Report finds no evidence of fraudulent activity by councillors involved in Northamptonshire County Council's limited company
An investigation into the activities of a limited company owned by Northamptonshire County Council has found no evidence of fraud.
The county council commissioned the report into NEA Properties in September after questions were asked about the spending of the company and auditors raised concerns about why the company had not been audited for more than two decades.
A 10-page report today (March 27) by Nick Graham, the monitoring officer at Oxfordshire County Council, has found that the company, which was founded in 1983, was run correctly and there was no evidence of impropriety.
It said: “There is certainly no evidence of any fraudulent activity on the part of officers or members in relation to the activities of NEA Properties, the NEP or Explore Communications Limited.”
The report principally looked at the relationship between NEA Properties, the county council and Northamptonshire Enterprise Partnerships.
Mr Graham interviewed county councillors Andre Gonzalez de Savage and Bill Parker who were directors of NEA Properties for a number of years until it closed down in 2017.
A former chairman of NEP, John Markham, and NCC officers Laurie Gould, Julia Tomlinson and Quentin Baker were also interviewed.
The report concluded that there was a detailed service level agreement between the council and the limited company and that ‘ there is evidence of proper consideration of applications for grant funding to NEA Properties by various bodies and it is clear that proper monitoring and audit was undertaken in relation to that expenditure by following up with the recipients and accounting for how this money was expended.’
The issue of an £80,000 grant to Northampton Saints Rugby Club ‘accorded with the stated aims and objectives of NEA Properties.’
NEA properties had received £820,000 in September 2014 from the sale of buildings it owned to the University of Northampton and had used some of the proceeds in the form of a grant to the rugby club.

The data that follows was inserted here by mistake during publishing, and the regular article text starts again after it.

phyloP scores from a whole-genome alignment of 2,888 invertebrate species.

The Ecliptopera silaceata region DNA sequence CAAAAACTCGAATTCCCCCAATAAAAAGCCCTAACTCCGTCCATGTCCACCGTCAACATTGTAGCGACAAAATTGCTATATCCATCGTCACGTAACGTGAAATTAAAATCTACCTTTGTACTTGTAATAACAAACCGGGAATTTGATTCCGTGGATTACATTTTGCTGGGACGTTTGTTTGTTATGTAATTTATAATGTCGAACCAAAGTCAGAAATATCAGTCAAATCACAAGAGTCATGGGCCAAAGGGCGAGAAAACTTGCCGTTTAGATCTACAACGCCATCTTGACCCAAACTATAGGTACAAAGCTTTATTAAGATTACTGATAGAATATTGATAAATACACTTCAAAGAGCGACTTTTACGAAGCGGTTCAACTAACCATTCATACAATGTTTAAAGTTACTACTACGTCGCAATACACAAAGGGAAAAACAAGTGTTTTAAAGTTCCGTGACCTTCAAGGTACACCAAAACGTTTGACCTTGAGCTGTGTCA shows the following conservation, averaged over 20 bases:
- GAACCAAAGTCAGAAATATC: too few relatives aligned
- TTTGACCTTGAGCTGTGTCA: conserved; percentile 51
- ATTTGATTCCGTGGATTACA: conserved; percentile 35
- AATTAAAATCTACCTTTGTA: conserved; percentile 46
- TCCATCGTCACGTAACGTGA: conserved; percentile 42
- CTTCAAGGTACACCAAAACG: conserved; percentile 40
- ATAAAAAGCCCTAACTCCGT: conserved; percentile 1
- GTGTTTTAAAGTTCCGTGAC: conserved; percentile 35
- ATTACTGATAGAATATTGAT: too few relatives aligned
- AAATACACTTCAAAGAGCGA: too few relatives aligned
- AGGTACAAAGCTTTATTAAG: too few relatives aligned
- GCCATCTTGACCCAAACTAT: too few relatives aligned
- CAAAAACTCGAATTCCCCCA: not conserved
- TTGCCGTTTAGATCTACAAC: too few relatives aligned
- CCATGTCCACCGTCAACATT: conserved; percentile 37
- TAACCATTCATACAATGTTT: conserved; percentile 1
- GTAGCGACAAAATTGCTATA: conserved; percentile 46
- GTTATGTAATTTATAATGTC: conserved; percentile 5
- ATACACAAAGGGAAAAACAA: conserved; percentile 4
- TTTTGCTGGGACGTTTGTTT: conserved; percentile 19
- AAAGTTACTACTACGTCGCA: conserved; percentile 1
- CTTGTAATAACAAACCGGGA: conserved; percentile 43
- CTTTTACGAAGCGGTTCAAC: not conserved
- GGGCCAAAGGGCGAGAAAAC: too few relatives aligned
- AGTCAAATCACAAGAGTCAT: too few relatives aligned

The report said: As a “reciprocal goodwill gesture” Northamptonshire Saints offered private use of a 16-person executive box in one of the stands for all home games; pitch-side advertising; hospitality, including complimentary meals and drinks, for a party of 10 for 2 of the matches. This arrangement was to include a two-year term commencing on August 1, 2015.”
The investigating officer found no evidence of declarations of gifts or hospitality received by councillors who had visited the club ‘which should have been in place’.
Mr Graham said he could find no spend in relation to a B17 Bomber flypast in Grafton Underwood in May 2015.
He said: “However, it seems to me given the historical information I read and the purposes for which that event was arranged, it seems to entirely accord with the aims and objectives of NEP and the funding that was available through NEA Properties. Again, there simply no evidence that this was an inappropriate use of funding for such an event.
“I am therefore unable to say with any certainty that there has been a breach of code of conduct in that limited area.”
The investigator was also satisfied that the money spent by Northamptonshire Enterprise Partnership’s partner company Explore Communications, whose directors were Andre Gonzalez de Savage and Rob Purdie, was used appropriately and to promote Northamptonshire’s tourism industry.
Mr Graham did say his findings were based on limited information.
“I would emphasise that I have had to base my conclusions on the limited information that is available. That may be in part because of some uncertainty regarding the record keeping, or indeed just simply given the passage of time that information is no longer available.”
A spokesman for Northamptonshire County Council said: “We have received the final report of this investigation, which has exonerated councillors and officers from any fraudulent activity in connection with the operation of NEA Properties.
“The report further concluded that councillors made the required declarations of interest and took extensive and appropriate financial and legal advice in making their decisions.
“We have already taken steps to strengthen governance processes and accept the findings in full.”
Cllr Gareth Eales, who pushed for the investigation, said: “As the original complainant I was eager to read the report, which is a bit lacking in new information. What is unquestionable is that spending public money on these lavish items like Saints hospitality when the council was on the brink of bankruptcy is wholly inappropriate.”